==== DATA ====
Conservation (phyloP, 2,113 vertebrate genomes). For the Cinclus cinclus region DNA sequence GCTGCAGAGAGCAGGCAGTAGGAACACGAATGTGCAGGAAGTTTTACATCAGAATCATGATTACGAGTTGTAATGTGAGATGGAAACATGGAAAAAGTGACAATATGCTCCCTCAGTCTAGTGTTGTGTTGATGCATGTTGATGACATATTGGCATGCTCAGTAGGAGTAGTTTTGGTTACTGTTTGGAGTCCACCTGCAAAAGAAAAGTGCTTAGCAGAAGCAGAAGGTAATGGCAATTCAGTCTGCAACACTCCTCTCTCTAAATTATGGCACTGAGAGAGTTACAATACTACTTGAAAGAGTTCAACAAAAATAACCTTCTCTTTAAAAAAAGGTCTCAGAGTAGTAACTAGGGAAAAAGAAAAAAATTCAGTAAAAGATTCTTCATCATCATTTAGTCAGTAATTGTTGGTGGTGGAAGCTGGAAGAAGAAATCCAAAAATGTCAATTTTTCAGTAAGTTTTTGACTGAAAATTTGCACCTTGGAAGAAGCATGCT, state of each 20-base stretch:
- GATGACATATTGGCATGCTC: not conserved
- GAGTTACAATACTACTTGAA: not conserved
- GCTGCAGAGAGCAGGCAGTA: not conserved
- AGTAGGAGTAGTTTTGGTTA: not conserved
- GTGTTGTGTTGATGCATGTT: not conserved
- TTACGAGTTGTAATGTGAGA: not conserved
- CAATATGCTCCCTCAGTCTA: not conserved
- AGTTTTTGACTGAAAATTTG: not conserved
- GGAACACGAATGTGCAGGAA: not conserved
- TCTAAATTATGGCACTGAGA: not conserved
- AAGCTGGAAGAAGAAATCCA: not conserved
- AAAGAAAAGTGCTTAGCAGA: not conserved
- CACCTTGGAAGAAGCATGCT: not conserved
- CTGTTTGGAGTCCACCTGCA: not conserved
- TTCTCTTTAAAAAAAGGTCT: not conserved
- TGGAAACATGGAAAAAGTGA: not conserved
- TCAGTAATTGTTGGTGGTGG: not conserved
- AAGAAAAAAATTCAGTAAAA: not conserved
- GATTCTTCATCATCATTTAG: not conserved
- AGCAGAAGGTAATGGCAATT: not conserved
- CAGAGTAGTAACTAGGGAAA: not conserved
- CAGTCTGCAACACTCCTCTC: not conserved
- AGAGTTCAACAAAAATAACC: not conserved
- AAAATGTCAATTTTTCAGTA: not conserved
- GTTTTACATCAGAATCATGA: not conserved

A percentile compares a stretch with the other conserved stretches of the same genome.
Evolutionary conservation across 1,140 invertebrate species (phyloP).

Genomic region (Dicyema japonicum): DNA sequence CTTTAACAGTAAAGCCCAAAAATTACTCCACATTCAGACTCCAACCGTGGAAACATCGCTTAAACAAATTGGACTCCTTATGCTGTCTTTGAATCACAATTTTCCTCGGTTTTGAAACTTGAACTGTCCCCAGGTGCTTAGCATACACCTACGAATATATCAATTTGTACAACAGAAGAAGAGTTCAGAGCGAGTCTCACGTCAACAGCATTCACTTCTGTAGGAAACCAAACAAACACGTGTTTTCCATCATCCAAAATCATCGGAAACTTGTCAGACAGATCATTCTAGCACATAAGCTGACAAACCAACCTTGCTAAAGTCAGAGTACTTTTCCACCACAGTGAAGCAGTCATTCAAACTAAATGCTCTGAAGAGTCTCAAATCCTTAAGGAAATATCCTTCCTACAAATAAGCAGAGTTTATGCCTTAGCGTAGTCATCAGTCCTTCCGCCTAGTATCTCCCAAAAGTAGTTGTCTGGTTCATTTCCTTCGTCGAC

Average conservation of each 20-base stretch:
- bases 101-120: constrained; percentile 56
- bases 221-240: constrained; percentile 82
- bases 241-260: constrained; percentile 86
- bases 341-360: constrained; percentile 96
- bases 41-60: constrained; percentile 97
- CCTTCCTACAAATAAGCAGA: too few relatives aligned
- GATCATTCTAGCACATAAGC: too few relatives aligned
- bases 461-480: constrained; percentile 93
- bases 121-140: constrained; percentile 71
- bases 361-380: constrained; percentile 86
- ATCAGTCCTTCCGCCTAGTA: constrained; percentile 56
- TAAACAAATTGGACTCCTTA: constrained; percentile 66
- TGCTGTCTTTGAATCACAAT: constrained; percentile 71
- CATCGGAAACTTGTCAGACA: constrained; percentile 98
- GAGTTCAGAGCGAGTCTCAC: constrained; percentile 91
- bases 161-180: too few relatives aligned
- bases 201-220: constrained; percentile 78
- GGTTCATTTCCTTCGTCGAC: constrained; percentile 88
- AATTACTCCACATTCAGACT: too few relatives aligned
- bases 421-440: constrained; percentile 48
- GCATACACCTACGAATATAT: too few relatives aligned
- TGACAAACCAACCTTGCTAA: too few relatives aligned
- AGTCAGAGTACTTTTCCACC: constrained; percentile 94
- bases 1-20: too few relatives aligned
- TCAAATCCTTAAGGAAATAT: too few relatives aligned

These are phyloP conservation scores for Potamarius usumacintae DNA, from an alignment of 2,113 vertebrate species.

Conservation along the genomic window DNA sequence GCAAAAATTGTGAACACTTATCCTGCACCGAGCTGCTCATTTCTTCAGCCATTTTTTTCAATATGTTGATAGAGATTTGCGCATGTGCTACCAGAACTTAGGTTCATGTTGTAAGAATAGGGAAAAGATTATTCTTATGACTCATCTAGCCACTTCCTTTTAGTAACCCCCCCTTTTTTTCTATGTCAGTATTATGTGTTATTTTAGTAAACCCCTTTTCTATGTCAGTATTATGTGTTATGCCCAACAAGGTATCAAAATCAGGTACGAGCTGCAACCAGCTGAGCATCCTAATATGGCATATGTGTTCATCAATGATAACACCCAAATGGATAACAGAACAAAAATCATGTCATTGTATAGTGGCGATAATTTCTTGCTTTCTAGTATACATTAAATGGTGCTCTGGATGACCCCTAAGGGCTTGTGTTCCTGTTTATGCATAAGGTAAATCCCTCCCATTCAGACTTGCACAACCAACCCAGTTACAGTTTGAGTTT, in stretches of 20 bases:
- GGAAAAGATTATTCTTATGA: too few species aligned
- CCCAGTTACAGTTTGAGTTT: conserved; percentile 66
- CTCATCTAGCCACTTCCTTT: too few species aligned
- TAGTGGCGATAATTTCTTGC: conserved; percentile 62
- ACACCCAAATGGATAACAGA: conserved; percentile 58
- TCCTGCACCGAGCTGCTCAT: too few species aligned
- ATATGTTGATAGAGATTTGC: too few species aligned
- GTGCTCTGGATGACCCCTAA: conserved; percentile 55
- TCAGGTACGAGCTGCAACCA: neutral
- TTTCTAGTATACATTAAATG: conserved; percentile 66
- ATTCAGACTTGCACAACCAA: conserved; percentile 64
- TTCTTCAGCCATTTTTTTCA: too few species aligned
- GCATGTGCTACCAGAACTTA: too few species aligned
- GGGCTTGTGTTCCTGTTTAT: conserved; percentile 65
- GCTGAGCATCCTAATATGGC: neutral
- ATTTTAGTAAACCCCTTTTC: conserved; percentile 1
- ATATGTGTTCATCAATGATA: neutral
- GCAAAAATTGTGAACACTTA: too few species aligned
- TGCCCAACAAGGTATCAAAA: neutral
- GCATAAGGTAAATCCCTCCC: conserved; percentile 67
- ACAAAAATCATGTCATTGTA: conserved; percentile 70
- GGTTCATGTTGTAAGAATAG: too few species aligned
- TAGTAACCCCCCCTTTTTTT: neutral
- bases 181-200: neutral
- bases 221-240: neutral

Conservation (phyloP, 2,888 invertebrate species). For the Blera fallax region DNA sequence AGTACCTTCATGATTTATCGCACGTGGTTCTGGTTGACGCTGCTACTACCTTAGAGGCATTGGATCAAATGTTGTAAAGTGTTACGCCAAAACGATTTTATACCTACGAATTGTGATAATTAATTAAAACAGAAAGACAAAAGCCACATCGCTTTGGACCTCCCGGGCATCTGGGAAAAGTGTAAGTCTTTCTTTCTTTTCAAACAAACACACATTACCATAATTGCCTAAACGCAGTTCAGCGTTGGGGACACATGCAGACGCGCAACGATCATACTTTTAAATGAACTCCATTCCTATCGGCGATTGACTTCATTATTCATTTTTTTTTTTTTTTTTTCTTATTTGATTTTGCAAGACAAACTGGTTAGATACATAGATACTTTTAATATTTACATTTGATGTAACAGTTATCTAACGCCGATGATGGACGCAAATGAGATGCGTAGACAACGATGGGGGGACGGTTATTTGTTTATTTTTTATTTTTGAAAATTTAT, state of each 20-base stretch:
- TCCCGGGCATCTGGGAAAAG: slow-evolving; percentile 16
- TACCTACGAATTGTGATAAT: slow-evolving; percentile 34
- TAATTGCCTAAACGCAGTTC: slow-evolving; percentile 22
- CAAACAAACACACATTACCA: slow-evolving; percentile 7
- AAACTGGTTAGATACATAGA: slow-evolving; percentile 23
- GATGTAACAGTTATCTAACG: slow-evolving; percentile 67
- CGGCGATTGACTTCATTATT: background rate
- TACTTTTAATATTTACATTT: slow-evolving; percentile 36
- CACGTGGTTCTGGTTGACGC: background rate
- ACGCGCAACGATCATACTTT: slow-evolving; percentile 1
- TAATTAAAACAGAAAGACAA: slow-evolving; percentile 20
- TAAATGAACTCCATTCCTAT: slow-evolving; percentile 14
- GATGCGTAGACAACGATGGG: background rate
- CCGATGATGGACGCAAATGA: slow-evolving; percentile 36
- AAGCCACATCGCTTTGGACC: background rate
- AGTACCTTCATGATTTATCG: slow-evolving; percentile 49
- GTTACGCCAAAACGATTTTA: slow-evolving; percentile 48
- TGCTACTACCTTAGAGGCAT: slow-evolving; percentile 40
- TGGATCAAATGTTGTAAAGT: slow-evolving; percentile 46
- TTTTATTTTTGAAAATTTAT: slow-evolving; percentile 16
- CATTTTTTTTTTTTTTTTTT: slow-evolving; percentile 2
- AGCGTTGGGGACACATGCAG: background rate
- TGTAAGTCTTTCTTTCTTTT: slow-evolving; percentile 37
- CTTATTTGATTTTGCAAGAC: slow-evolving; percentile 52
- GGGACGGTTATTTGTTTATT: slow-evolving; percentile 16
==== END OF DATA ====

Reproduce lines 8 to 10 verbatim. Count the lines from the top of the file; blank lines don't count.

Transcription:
- CAATATGCTCCCTCAGTCTA: not conserved
- AGTTTTTGACTGAAAATTTG: not conserved
- GGAACACGAATGTGCAGGAA: not conserved